By LAUREN CHOO
A student initiative that prepares meals with ingredients taken from bins is converting others to the benefits of dumpster-diving.
Monash University students Paige England and Ana Ross say they set up their group BinDins – which recycles food taken from supermarket dumpsters – to combat high levels of food waste.
Ms England said the response from students to meals they had shared had been surprisingly positive, with no complaints from those who had eaten the food.
They looked for food that was within its use-by date and in proper packaging, and washed produce thoroughly before cooking it, Ms England said.
They have also held sessions to educate people about food waste, including taking a group dumpster-diving.
“We had 10 people get together one night, and we took them along to show them where and how to dumpster dive, and also how to keep the dumpsters tidy when leaving,” she said.
BinDins had saved 110kg of food from landfill within four weeks of starting out, she said, and that was a statistic she was proud of. Family households on average waste about 350kg a year.
However, the group had to cancel a recent planned cook-up night with BinDins ingredients at a kitchen on campus.
“The issue we had is that we have not got the standard measurements in place to ensure where our ingredients have been, nor what temperatures they have been stored at, so under Monash University’s health and safety standards, we were not able to cook on campus,” she said.
Ms England said the most realistic business idea for DinBins in the future was to intercept food from supermarkets or to her sources before it touched the dumpster.
She said they were also discussing collaboration with a new app called BringMeHome (https://www.bringmehome.com.au, which aims to connect people to unsold and discounted excess meals from cafes, restaurants, and other food stores.
“We also have a goal to create a business that uses supermarkets’ surplus food and help to change the behaviours people have around using food waste,” she said.
BinDins wants to be able to sell cheap meals from recycled food, while continuing to educate people about food wastage.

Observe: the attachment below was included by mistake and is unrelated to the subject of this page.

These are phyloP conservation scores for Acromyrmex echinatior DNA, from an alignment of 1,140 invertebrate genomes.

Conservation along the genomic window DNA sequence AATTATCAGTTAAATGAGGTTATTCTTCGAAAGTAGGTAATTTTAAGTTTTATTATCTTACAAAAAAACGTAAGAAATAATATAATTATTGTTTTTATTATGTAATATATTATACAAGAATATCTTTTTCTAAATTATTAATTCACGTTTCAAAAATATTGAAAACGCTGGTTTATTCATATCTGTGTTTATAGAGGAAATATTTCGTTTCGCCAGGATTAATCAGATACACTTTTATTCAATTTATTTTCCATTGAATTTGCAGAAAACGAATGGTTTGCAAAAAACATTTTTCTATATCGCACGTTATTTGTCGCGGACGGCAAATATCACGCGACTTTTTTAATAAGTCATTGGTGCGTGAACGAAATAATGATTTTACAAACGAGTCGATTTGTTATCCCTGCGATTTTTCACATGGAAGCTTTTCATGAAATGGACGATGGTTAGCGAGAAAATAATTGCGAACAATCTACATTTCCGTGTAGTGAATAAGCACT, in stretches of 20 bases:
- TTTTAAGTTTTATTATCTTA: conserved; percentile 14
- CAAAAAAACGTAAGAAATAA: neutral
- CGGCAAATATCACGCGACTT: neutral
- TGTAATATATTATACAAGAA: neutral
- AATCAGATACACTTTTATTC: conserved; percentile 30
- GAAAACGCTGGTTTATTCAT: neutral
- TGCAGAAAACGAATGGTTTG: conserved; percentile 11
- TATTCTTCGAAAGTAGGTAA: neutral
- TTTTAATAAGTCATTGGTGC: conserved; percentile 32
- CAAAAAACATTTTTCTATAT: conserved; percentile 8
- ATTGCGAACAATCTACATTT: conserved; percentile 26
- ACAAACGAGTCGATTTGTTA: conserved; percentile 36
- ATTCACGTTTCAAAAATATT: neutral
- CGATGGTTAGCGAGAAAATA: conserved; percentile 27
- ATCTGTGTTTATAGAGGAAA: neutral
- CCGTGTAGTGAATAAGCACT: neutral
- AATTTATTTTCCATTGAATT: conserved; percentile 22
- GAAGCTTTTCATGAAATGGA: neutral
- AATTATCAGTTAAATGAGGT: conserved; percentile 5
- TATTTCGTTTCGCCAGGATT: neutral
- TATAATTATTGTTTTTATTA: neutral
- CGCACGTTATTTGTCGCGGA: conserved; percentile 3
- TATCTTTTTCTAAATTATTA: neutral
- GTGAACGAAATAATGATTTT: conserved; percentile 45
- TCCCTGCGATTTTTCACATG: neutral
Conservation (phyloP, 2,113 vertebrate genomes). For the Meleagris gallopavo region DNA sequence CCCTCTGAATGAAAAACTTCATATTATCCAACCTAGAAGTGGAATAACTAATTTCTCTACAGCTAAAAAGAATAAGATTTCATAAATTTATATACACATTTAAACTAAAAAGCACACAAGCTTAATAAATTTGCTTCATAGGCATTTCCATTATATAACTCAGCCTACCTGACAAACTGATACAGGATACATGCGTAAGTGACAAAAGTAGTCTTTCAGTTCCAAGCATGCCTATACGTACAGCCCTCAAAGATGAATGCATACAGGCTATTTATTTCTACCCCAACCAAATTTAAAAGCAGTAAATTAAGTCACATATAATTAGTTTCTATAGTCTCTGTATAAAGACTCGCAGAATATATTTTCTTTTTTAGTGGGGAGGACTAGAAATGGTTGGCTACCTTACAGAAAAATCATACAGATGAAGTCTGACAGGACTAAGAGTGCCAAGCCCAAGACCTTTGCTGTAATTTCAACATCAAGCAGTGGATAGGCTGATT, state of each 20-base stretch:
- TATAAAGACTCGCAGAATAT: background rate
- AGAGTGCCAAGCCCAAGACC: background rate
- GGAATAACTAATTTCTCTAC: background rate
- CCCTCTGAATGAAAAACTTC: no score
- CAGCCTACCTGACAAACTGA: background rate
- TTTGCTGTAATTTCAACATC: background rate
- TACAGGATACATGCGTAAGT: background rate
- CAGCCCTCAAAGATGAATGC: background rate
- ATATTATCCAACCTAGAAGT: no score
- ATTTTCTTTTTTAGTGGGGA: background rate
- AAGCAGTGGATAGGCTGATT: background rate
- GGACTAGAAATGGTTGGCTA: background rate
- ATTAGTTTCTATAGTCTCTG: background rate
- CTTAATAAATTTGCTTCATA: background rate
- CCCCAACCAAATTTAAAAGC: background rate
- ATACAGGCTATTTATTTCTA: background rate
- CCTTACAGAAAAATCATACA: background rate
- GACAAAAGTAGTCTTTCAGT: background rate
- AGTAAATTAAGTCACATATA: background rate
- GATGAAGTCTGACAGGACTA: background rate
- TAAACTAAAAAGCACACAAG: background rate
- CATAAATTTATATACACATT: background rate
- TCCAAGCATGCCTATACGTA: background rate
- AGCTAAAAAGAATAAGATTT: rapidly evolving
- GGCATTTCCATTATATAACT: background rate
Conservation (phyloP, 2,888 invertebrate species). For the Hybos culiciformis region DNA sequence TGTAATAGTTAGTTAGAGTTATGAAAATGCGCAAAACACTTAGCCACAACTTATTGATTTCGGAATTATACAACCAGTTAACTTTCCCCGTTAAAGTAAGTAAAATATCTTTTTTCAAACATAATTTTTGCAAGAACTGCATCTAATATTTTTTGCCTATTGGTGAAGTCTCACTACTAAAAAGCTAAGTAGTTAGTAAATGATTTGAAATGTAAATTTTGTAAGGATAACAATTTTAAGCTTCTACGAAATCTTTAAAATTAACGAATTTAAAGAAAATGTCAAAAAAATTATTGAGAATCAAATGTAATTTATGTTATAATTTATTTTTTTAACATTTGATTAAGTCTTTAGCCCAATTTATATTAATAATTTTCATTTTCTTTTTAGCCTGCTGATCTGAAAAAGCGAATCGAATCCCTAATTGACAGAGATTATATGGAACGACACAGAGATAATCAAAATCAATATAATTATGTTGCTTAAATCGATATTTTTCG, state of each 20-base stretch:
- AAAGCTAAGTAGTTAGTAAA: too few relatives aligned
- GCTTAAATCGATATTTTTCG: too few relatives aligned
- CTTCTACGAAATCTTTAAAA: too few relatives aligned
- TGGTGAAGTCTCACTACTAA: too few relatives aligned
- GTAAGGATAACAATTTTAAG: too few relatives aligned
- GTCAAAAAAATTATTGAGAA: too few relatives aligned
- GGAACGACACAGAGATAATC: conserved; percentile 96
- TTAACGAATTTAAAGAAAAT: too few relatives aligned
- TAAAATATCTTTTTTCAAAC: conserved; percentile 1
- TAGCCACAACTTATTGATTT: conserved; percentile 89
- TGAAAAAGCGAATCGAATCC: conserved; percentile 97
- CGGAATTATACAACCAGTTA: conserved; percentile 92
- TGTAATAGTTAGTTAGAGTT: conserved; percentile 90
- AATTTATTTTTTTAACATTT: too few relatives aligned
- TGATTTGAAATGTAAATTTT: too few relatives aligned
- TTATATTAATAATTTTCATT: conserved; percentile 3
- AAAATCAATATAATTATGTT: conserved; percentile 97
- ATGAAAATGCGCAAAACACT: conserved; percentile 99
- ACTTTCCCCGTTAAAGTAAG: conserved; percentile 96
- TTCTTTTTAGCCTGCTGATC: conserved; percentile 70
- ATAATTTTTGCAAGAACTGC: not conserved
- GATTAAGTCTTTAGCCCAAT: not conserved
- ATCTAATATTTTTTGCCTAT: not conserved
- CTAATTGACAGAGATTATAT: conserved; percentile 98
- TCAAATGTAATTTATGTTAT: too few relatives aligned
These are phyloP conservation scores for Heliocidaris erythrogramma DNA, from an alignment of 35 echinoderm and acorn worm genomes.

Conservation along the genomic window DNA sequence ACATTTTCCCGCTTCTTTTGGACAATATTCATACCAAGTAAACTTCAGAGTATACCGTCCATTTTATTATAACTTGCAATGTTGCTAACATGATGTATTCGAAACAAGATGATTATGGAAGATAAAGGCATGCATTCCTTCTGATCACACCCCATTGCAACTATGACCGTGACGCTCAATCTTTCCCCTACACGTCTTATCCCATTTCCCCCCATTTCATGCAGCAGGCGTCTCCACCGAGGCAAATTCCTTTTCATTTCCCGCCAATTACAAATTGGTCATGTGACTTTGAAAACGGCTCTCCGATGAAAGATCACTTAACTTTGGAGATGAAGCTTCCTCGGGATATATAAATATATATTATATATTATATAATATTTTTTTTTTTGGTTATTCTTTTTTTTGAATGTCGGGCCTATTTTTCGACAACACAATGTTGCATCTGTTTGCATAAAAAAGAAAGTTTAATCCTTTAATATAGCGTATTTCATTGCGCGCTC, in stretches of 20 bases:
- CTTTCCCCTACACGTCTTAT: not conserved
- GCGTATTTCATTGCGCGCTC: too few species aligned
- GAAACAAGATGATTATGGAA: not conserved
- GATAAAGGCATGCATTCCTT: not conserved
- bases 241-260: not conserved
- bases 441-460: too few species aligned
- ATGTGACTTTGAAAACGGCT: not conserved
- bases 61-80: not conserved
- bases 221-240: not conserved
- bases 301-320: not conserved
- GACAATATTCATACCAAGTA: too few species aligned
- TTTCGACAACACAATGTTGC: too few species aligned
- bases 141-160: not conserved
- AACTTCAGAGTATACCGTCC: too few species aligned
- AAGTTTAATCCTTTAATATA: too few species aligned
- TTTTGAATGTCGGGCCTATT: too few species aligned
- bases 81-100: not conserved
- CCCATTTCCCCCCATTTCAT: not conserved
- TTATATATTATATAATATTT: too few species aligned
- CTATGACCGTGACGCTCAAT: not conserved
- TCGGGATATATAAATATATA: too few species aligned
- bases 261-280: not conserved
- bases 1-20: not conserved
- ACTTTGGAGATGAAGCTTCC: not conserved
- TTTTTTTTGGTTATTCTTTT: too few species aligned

The food waste problem
BehaviourWorks Australia Research fellow Mark Boulet said it was difficult to pinpoint exactly how much food was thrown away, because so much happened out of the public eye.
“When you think about food waste and where it occurs, say in a supermarket or in our home, it is usually done behind-the-scenes,” he said.
The high aesthetic standardsmost supermarkets set for fresh produce means up to 40 per cent is discarded before it even hits the shelf.
Mr Boulet said food is often thrown out for reasons other than it going off.
“Behind any retailer, you will see a substantial amount of food going in the bin, which in all other intents and purposes, could be edible,” he said.
Mr Boulet said despite a general understanding in society that food should not be wasted, it is difficult to eliminate it from our current system.
“Food waste is very much inherent in the system of food production,” he said.
Supermarkets often remove food from shelves before their “use-by” date or for other reasons, and these goods are sometimes donated to charities or food rescue initiatives such as SecondBite.
Coles has a national partnership with SecondBite in which 600 stores nationwide donate food that do not meet their aesthetic standards.
Ms England said she started dumpster diving for fun, but now got about 70 per cent of her groceries from dumpsters.
“I decided to do it regularly because I simply believe that food should not be wasted,” she said.
She has been dumpster diving for the past year and believes it can be sustainable in the long-term.
“We have always been able to get food, and it has always saved us so much money and we have heaps of food to cook with,” she said.
Department of Health and Human Services spokesman Bram Alexander said food taken from bins could not legally be resold and eaten.
“However, there are arrangements in place where safe and suitable surplus food can be set aside for re-use by a range of charities who are able to collect and reuse the food,” he said.